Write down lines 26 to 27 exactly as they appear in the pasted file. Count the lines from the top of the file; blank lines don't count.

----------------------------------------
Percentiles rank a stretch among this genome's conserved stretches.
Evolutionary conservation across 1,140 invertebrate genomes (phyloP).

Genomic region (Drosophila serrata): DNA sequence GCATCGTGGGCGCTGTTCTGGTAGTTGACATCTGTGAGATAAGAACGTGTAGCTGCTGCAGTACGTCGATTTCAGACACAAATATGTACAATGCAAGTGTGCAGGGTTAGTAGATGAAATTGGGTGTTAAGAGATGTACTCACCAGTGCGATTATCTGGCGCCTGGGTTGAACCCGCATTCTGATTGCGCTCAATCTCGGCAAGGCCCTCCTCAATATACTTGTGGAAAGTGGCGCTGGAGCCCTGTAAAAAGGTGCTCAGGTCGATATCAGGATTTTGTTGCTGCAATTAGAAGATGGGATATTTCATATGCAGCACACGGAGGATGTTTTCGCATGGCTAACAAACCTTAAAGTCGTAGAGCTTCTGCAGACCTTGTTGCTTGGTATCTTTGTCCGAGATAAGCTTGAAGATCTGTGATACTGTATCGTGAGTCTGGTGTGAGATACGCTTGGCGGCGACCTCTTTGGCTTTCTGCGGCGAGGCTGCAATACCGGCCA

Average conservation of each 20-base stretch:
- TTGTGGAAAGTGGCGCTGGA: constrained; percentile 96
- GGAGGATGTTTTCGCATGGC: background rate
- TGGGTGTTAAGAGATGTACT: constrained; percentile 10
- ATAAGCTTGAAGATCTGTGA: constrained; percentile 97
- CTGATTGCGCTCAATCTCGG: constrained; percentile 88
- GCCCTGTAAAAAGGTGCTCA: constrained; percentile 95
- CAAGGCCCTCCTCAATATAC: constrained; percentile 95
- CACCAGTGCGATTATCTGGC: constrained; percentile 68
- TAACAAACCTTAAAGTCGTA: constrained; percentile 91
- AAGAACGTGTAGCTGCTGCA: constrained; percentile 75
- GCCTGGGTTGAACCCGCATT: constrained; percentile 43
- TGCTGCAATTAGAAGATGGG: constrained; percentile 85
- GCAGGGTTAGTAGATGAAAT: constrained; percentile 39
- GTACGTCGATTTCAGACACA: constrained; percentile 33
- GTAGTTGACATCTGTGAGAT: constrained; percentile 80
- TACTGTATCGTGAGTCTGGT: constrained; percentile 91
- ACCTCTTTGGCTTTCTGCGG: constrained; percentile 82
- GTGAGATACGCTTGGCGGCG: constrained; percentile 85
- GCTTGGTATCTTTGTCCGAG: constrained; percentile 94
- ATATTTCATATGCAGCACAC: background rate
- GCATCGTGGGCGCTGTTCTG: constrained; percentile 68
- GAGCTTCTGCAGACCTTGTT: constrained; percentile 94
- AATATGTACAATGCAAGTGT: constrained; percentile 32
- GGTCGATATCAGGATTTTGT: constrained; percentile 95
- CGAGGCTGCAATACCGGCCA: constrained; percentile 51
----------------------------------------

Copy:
- GAGCTTCTGCAGACCTTGTT: constrained; percentile 94
- AATATGTACAATGCAAGTGT: constrained; percentile 32